If the RIAA can’t stop music sharing, the U.S. government is going to have an even harder time trying to stop the sharing of federal court documents hidden behind a paywall. Those documents aren’t protected by copyright law.
The PACER service provides on-line access to U.S. Appellate, District, and Bankruptcy court records and documents. The fee to access PACER is $0.08 per page: “The per page charge applies to the number of pages that results from any search, including a search that yields no matches (one page for no matches.) The charge applies whether or not pages are printed, viewed, or downloaded.” For people who do a lot of legal research, those fees add up quickly.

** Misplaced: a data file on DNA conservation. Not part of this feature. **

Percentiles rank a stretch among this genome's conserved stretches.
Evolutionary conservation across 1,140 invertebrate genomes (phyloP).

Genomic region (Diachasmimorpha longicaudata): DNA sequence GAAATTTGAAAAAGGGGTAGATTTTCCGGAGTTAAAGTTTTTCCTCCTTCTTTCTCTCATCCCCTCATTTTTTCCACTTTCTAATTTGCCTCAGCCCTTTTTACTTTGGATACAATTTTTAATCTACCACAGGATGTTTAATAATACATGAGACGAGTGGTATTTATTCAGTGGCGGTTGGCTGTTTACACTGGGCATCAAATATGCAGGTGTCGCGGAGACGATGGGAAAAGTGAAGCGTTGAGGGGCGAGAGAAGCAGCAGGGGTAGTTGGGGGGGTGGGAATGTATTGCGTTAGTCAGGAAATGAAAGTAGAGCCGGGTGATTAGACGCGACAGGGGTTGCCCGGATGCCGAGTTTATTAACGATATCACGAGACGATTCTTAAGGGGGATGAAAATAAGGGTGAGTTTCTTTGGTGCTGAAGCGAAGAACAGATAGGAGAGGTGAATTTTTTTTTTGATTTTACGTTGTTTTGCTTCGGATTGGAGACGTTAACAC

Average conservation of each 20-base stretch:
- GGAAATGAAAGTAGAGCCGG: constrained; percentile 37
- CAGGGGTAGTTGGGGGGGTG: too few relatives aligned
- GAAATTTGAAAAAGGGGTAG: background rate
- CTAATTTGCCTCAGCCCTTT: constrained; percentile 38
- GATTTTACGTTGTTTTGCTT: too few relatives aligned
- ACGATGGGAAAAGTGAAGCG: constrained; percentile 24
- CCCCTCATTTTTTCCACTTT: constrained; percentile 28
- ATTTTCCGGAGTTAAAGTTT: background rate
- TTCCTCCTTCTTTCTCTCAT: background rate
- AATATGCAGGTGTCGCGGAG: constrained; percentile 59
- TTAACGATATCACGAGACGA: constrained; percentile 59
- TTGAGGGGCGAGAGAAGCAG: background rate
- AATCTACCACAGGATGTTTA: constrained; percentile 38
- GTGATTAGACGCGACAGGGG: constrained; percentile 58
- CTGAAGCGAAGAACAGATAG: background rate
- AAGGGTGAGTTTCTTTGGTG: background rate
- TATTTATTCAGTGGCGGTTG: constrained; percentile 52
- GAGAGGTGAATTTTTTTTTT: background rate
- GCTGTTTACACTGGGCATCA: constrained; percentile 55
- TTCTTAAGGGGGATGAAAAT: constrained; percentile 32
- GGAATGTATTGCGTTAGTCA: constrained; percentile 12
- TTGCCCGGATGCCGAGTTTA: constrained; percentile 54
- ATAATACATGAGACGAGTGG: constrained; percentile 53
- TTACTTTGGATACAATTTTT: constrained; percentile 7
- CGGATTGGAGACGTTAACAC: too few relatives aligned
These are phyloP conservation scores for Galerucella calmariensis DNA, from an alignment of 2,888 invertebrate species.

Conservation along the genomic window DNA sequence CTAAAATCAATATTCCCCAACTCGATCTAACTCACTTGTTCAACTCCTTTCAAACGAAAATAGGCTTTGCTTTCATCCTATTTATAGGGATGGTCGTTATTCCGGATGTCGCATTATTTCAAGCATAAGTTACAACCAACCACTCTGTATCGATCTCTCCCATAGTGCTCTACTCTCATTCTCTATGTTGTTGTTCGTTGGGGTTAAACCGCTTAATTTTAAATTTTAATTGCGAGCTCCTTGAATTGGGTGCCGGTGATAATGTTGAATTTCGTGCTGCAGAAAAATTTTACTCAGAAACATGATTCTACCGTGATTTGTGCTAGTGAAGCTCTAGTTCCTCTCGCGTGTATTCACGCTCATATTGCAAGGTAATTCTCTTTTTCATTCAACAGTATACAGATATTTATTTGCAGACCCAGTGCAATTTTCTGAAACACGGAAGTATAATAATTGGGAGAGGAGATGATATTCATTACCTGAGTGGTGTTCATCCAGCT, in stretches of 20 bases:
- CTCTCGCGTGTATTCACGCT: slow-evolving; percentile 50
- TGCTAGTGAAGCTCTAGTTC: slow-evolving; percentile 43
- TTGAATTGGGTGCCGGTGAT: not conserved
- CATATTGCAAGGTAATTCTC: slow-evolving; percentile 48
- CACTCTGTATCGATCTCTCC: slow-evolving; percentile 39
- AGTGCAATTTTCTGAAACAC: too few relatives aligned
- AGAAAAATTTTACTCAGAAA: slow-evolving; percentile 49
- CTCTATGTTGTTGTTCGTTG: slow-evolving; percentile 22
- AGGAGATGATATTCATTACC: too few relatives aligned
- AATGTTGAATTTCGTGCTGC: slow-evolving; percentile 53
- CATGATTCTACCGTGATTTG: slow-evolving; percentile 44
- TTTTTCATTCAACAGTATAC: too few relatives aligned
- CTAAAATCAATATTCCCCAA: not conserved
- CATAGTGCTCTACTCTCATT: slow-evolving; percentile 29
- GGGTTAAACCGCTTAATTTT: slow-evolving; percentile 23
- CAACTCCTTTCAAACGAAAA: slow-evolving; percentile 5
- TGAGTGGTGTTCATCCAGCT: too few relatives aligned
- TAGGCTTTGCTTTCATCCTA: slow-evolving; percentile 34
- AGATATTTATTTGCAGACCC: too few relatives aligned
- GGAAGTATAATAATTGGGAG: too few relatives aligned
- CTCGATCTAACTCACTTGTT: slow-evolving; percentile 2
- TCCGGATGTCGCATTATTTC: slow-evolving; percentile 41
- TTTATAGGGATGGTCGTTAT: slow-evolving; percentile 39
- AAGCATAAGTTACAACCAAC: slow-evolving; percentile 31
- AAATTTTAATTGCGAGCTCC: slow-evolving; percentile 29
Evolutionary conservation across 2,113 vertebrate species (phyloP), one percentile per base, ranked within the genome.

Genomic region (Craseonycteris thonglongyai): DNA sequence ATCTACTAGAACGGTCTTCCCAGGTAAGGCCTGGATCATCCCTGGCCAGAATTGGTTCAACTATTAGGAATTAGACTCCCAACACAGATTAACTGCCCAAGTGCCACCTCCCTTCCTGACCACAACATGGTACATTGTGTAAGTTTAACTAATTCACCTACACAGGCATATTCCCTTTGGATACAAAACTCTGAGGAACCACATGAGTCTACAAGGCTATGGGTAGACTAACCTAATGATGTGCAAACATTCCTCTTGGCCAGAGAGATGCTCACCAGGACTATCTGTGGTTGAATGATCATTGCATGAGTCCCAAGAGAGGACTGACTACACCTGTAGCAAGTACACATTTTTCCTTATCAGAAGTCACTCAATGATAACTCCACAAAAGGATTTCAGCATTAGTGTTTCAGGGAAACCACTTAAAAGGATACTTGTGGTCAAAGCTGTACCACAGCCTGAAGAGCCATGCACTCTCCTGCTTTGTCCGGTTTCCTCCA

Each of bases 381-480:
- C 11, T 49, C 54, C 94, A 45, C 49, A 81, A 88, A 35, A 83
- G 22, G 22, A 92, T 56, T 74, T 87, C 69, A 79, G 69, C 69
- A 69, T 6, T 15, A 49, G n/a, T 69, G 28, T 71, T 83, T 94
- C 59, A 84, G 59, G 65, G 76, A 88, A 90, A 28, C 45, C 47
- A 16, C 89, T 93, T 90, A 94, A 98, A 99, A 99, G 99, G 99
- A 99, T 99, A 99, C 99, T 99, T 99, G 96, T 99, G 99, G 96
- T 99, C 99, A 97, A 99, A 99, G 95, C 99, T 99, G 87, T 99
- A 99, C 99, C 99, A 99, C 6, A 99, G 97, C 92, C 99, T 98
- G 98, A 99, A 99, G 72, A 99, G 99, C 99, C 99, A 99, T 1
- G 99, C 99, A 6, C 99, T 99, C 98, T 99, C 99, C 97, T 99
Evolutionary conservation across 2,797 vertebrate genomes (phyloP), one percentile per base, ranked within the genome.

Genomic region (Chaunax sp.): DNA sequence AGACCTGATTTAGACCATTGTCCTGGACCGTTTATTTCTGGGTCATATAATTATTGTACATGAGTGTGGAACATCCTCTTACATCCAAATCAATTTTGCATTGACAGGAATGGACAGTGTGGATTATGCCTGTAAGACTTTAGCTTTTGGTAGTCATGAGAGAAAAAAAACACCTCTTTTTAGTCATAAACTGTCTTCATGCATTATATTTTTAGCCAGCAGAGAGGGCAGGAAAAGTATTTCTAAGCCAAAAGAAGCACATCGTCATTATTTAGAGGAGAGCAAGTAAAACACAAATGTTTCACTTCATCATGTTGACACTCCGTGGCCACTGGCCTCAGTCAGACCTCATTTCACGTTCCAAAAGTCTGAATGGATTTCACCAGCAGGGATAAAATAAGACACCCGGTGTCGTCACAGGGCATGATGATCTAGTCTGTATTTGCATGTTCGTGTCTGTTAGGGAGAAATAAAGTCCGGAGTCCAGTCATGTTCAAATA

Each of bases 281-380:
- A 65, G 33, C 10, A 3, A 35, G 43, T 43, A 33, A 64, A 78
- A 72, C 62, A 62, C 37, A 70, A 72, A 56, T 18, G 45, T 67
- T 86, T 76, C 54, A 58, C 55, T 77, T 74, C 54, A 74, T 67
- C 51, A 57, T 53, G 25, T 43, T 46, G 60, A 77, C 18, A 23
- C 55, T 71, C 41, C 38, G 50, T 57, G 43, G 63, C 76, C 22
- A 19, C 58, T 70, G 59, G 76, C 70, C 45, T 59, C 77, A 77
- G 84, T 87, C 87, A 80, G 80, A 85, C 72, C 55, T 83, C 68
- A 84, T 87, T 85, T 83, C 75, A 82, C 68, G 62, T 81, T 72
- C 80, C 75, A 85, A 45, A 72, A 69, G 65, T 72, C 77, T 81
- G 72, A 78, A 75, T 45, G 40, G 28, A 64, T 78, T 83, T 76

Enter RECAP, a Firefox add-on created by a group of people at Princeton’s Center for Information Technology. Install the add-on and any documents you access on PACER are automatically uploaded to an Internet Archive repository. These documents are then shared with other users when they do similar searches. See a video overview of how it all works here. The repository already has over one million documents available for free download.
Is this legal? It sure is. The PACER site says “The information gathered from the PACER system is a matter of public record and may be reproduced without permission.” There’s no copyright on these documents.
PACER also says “Any attempt to collect data from PACER in a manner which avoids billing is strictly prohibited and may result in criminal prosecution or civil action.” Technically, though, the data isn’t being collected from PACER by RECAP users, although they are using the site as a search engine of sorts.
Harlan Yu, one of the creators, blogs about the project here.